(State Reps. Sally Kern and Randy Terrill have drawn Democratic opponents this election year. Ron Marlett is running against Kern. Democrats Troy Green and Charles Barnes are running against Terrill. These Democrats deserve not only the support of their local House districts but also the help of Oklahomans who care about the intellectual integrity of the state’s educational systems and its national and world image.)
Gov. Brad Henry did the right thing by vetoing state Rep. Sally Kern’s disingenuously named “Religious Viewpoints Antidiscrimination Act,” which was nothing more than another right-wing legislative attempt to bring fundamentalist Christianity into our schools.
As we know, the extremist legislator from western Oklahoma City has a clear agenda. Kern, pictured right, is world famous for it. She wants to make Oklahomans suffer under her narrow, ugly religious views. Certainly, Kern and her followers would not use the words “suffer” or “ugly,” but who can really deny that she does not want her vision of religious reality mandated by the state of Oklahoma and its tax dollars? Kern made national headlines recently and embarrassed the state with her infamous gay-bashing remarks that were recorded and later distributed on YouTube.
The vetoed legislation, House Bill 2633, would have essentially allowed more religious conflict and turmoil, under the benign rubric of “expression,” in our state schools and could have prevented teachers from penalizing students who use Biblical evidence for school assignments. The main idea behind the bill was obviously to advance the fundamentalist Christian theocratic initiative. Students can already express their religion or pray at schools, but the theocrats want more. The fact Kern and other supporters of such legislation use the progressive language of “anti-discrimination” is just another example of the political deceit used by the radical, right-wing religious folks here to abolish the separation of church and state.
Kern, a former school teacher, and her followers seem to think Oklahoma students do not need grounding in basic science and history. How do we train future doctors in a state that would allow students to earn “A’s” by denying basic scientific principles and theories? Do the local energy companies want to employ geologists and engineers who think the earth has only been around for 6,000 years or so?
Henry’s veto message, of course, did not include a word about Kern and her religious agenda. Nonetheless, his stated logic for the veto was based on sound logical and legal arguments, and Henry continues to provide the state with level-headed and rational leadership. Here is his veto message:
Under current state and federal law, Oklahoma public school students are already allowed to express their faith through voluntary prayer and other activities. While well intended, this legislation is vaguely written and may trigger a number of unintended consequences that actually impede rather than enhance such expression. For example, under this legislation, schools could be forced to provide equal time to fringe organizations that masquerade as religions and advocate behaviors, such as drug use or hate speech, that are dangerous or offensive to students and the general public. Additionally, the bill would presumably require school officials to determine what constitutes legitimate religious expression, subjecting them to an explosion of costly and protracted litigation that would have to be defended at taxpayers’ expense.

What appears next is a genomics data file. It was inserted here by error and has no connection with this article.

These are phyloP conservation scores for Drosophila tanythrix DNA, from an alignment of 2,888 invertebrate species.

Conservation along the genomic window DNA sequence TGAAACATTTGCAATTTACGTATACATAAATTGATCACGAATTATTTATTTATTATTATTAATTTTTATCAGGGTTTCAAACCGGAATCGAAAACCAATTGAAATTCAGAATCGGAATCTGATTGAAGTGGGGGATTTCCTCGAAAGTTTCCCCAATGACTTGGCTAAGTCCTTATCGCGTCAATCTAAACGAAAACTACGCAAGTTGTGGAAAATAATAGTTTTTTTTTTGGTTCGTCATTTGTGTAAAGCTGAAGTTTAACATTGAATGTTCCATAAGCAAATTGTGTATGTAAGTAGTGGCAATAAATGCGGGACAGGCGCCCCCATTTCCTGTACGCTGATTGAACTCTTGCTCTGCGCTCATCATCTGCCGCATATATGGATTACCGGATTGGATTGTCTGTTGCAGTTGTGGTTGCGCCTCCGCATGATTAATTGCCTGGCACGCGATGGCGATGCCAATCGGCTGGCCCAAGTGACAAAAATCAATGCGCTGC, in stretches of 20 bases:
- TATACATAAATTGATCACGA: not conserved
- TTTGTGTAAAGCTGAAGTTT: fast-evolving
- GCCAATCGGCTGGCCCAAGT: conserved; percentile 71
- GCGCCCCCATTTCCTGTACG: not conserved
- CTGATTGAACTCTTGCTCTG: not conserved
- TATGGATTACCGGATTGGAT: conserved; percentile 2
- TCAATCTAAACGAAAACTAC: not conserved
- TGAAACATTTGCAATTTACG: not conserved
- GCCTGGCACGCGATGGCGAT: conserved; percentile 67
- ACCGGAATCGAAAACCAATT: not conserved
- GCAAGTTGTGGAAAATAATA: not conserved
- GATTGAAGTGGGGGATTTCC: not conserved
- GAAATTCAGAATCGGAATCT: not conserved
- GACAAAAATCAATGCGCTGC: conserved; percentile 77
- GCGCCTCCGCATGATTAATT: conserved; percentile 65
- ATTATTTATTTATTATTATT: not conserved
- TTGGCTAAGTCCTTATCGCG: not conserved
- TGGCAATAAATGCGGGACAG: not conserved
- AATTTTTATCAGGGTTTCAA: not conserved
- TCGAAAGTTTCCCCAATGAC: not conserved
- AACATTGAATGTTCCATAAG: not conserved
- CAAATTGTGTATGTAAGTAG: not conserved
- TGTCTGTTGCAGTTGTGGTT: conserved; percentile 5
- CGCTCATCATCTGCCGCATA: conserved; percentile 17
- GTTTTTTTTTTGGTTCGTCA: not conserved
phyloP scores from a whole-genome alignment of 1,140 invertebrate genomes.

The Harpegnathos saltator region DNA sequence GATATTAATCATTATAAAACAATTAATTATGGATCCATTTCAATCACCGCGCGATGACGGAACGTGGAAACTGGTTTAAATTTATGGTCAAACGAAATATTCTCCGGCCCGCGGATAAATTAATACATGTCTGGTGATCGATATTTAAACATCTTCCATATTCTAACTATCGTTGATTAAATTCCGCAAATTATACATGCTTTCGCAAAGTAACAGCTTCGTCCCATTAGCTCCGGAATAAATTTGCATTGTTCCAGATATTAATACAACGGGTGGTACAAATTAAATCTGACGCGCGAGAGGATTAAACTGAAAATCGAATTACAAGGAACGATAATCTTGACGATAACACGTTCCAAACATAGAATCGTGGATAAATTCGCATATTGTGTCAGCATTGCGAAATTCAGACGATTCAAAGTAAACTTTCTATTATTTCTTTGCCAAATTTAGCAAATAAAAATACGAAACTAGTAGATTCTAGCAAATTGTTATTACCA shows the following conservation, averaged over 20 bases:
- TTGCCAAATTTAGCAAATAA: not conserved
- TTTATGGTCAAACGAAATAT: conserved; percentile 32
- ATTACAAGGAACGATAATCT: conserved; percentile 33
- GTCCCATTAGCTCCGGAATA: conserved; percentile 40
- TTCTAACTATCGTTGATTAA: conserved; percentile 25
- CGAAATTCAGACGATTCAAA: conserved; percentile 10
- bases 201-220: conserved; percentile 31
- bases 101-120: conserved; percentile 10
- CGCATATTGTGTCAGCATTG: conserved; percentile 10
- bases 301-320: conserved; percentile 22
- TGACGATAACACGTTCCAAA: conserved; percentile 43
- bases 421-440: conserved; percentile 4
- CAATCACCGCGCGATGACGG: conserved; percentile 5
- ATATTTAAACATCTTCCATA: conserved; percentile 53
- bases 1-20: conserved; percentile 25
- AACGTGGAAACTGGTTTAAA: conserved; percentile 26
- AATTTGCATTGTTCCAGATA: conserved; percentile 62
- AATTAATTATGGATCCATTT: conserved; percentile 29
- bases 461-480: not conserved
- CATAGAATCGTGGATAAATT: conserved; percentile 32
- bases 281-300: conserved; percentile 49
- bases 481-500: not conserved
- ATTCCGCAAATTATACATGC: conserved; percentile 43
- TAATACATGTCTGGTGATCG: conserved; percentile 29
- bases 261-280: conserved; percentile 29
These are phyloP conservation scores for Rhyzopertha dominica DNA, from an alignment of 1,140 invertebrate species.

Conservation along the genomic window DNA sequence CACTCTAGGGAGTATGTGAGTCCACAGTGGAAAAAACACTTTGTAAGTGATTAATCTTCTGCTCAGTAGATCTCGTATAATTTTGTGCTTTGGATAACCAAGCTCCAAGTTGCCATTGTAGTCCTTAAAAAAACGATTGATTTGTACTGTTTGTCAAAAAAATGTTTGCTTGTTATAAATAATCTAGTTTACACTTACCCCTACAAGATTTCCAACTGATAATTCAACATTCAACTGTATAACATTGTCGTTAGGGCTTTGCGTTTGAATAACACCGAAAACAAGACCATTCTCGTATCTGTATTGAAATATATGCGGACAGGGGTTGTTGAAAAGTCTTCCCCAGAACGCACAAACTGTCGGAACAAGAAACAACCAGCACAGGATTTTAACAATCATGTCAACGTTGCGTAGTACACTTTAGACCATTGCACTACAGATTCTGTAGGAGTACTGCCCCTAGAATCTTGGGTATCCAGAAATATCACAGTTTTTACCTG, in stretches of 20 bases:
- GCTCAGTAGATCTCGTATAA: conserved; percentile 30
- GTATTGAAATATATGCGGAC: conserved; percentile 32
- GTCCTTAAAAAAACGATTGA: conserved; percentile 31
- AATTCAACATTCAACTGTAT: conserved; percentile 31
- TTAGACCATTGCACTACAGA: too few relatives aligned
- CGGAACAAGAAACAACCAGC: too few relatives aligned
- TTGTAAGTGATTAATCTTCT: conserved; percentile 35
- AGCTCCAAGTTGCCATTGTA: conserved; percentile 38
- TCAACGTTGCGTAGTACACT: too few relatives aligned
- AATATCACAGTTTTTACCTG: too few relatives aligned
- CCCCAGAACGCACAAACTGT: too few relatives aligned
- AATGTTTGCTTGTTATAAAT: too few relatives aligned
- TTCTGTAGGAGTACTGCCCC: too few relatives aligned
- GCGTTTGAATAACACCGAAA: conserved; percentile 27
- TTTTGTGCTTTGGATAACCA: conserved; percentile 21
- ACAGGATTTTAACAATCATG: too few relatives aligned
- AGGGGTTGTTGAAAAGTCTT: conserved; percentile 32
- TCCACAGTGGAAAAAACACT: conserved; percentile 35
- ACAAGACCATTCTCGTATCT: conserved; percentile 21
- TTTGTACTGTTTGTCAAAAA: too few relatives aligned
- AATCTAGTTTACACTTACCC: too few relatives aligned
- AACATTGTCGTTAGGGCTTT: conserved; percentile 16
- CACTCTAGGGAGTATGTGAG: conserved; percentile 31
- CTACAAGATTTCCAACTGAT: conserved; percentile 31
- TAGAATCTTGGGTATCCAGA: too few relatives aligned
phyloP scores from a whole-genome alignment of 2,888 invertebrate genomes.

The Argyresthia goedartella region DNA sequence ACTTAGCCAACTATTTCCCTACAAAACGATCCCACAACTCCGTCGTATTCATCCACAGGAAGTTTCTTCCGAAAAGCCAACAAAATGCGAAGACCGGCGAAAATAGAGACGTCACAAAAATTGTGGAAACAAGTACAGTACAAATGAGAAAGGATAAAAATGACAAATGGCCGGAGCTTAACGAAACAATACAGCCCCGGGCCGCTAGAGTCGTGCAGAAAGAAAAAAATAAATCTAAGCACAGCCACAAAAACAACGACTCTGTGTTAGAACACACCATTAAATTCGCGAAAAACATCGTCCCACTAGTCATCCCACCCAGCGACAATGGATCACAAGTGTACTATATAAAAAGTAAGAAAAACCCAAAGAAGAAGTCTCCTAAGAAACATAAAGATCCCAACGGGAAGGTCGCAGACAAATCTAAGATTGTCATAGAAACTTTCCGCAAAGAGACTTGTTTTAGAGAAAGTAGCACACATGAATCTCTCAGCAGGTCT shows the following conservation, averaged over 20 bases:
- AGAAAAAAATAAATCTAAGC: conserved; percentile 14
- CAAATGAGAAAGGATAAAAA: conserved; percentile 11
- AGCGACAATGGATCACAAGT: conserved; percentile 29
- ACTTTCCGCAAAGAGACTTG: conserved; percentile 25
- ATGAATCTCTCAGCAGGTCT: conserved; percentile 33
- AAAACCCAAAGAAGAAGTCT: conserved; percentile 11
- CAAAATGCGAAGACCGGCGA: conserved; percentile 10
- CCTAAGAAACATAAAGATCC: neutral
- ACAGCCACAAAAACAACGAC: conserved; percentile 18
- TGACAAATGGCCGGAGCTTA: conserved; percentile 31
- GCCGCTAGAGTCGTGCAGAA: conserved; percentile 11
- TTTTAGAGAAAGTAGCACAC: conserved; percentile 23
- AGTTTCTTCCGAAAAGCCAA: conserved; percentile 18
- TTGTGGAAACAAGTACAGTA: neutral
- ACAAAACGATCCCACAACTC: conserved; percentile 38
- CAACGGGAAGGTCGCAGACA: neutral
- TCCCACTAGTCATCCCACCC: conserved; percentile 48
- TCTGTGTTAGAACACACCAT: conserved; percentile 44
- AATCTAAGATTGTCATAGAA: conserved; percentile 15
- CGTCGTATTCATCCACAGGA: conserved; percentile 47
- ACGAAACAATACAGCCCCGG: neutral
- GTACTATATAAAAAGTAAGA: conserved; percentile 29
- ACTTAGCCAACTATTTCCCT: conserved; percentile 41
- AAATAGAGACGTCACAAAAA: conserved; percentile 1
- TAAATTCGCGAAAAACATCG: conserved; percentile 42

These are the some of the same arguments advanced for weeks now by Dr. Vic Hutchison, a zoology professor emeritus at the University of Oklahoma, who led a drive to defeat the legislation. Hutchison and the group, Oklahomans for Excellence in Science Education, were diligent in keeping people informed about the legislation as it slowly and surely made its way to the governor’s office. David Averill published an excellent piece opposing the legislation in the Tulsa World on May 25. Here is my Oklahoma Gazette piece on the act. It was published on March 12.
Most of the GOP ideological legislation was defeated this year. Going down in defeat along with Kern’s legislation were the misguided Carry On Campus and English-only bills. The first bill would have allowed some college students to carry weapons in classrooms. It was opposed by every college president in the state. The second bill, sponsored by state Rep. Randy Terrill (R-Moore), would have put the issue of making English the state’s official language on the ballot as a constitutional amendment. The English-only mandate, if passed, would have made the state seem intolerant of other cultures. Terrill’s House Bill 1804, which gave the state the strictest anti-immigration laws in the country, has already placed a “Not Open For Business” sign on the state, but extremists like Terrill will always want more. Earlier in the session a bill called the Higher Education Sunshine Act, which many educators saw as an unnecessary right-wing intrusion into the classrooms of college professors, failed to make it to a vote.
Unfortunately, hybrids of all this legislation are sure to come back next year as the national GOP continues to use the state as a laboratory to push its dead ideologies. Those people who care about Oklahoma’s educational systems and its national image should start preparing now for the next onslaught of ideologically-driven legislation. Is it tiresome to fight year after year? Yes. But it is extremely important work to oppose this GOP radical legislation.
Kern and the anti-illegal immigration ideologue Terrill have drawn opponents this election. Ron Marlett, a Democrat, is running against Kern. Democrats Troy Green and Charles Barnes are running against Terrill. These Democrats deserve not only the support of their local communities but also the help of all those Oklahomans who believe in intellectual integrity and want the state to prosper.